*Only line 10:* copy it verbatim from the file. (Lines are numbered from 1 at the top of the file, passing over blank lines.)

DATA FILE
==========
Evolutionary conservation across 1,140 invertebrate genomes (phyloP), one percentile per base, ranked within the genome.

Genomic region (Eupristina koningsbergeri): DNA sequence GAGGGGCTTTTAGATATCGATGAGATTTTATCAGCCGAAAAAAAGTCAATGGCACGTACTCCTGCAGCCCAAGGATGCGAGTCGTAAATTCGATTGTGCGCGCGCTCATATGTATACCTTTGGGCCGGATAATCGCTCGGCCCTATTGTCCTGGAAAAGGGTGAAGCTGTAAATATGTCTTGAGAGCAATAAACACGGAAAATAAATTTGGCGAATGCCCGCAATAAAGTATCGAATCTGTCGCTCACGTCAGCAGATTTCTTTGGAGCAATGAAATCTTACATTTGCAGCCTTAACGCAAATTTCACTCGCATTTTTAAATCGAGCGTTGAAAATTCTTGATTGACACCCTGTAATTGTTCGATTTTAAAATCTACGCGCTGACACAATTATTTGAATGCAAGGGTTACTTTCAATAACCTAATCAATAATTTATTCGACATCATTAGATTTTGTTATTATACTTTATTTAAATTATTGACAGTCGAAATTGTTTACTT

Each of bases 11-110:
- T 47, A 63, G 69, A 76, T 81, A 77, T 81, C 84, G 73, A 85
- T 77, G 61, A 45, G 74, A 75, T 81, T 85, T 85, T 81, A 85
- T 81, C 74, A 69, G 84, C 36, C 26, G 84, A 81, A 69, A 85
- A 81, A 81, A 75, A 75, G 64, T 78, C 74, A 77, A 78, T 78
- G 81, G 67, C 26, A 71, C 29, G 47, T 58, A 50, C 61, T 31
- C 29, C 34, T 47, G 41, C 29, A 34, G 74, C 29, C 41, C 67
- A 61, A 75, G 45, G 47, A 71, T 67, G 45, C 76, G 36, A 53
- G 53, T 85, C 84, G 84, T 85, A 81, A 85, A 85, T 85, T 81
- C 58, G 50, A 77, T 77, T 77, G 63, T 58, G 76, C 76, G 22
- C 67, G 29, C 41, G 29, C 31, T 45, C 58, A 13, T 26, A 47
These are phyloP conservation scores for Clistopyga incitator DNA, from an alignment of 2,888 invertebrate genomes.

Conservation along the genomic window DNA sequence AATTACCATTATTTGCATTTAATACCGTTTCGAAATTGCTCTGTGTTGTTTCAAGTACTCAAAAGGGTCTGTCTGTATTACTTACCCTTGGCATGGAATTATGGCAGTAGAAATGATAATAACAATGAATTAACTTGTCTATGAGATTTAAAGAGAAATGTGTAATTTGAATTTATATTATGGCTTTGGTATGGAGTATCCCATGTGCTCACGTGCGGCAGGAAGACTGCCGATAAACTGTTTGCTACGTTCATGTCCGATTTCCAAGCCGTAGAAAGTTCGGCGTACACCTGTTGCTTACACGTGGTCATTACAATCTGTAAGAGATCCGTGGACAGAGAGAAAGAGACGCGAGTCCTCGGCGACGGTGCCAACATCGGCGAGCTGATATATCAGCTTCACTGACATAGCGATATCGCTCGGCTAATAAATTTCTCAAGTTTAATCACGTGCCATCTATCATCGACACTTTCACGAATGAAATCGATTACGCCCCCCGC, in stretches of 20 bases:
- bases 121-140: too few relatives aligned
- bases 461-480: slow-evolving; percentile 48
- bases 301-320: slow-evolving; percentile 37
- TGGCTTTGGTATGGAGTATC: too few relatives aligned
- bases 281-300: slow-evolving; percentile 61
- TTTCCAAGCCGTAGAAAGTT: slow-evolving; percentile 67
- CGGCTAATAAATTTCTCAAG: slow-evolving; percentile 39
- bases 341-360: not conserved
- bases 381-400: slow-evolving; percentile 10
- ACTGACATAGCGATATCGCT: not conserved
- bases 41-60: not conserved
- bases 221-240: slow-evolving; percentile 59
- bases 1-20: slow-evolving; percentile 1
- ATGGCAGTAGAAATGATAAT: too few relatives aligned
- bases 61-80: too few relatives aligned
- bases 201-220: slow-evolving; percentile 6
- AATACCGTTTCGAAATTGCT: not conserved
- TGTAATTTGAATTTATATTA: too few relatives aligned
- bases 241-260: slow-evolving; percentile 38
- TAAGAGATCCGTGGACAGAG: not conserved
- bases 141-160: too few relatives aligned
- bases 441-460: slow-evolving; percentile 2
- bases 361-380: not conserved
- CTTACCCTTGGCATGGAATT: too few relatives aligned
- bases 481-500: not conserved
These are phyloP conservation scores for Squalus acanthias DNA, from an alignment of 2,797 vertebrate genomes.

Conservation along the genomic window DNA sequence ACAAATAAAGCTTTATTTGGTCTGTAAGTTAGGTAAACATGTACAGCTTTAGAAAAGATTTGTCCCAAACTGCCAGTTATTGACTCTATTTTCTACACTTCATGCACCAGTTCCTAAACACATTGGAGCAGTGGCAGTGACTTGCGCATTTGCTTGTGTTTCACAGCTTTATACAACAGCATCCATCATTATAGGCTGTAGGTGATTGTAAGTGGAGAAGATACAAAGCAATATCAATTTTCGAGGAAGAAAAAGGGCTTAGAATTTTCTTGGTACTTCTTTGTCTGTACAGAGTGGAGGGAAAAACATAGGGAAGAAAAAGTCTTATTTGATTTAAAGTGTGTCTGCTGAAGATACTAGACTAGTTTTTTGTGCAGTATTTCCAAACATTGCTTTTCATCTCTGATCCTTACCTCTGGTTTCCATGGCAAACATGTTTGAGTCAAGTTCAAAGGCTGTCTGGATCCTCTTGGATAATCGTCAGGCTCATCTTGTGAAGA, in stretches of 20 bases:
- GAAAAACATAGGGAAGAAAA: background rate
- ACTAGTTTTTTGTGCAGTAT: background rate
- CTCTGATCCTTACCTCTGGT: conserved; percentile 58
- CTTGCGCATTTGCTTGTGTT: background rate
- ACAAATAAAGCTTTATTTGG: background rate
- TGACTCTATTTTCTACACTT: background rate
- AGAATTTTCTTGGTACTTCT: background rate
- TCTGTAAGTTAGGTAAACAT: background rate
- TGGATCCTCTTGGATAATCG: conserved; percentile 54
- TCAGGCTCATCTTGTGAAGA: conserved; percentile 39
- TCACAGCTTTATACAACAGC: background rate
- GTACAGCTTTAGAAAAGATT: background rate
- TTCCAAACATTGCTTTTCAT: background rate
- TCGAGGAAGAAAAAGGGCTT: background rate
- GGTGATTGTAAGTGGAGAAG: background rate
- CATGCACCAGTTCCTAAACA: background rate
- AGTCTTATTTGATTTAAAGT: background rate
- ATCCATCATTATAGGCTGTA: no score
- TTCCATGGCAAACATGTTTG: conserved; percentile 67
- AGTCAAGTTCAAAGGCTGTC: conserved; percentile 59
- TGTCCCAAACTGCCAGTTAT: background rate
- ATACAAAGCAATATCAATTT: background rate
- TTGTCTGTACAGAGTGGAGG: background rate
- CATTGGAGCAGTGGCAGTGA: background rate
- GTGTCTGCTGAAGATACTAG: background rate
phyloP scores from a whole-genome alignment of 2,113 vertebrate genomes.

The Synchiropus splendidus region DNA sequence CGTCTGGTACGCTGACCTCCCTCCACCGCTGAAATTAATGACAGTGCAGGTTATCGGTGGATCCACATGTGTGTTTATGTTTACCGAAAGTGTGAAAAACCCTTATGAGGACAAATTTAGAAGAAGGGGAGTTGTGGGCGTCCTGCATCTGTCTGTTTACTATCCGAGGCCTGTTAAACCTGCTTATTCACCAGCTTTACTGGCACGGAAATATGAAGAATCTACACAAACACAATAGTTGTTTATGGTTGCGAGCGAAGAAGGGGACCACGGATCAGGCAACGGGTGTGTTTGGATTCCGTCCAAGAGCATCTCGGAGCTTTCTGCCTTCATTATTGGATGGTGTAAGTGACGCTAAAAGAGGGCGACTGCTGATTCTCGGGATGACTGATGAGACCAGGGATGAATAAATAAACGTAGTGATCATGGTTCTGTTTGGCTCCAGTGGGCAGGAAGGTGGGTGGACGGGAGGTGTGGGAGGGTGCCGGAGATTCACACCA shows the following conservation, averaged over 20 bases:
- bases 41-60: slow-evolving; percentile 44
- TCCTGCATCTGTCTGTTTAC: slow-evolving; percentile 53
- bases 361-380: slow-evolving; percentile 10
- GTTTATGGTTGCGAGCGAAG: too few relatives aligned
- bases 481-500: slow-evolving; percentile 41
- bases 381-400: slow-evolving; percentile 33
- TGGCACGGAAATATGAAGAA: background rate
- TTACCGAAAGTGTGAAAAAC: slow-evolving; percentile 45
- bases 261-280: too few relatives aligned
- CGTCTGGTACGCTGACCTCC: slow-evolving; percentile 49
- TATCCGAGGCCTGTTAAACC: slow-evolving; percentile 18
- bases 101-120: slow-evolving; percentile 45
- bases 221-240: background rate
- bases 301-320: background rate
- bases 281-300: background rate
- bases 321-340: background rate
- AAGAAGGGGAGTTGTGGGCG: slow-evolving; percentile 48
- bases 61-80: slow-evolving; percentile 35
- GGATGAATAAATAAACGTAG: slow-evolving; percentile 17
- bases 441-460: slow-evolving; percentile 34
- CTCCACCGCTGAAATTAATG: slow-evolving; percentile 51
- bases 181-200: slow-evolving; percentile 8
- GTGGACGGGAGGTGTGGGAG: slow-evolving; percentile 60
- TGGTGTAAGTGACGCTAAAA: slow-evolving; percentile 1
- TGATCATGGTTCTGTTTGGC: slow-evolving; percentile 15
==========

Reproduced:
- A 61, A 75, G 45, G 47, A 71, T 67, G 45, C 76, G 36, A 53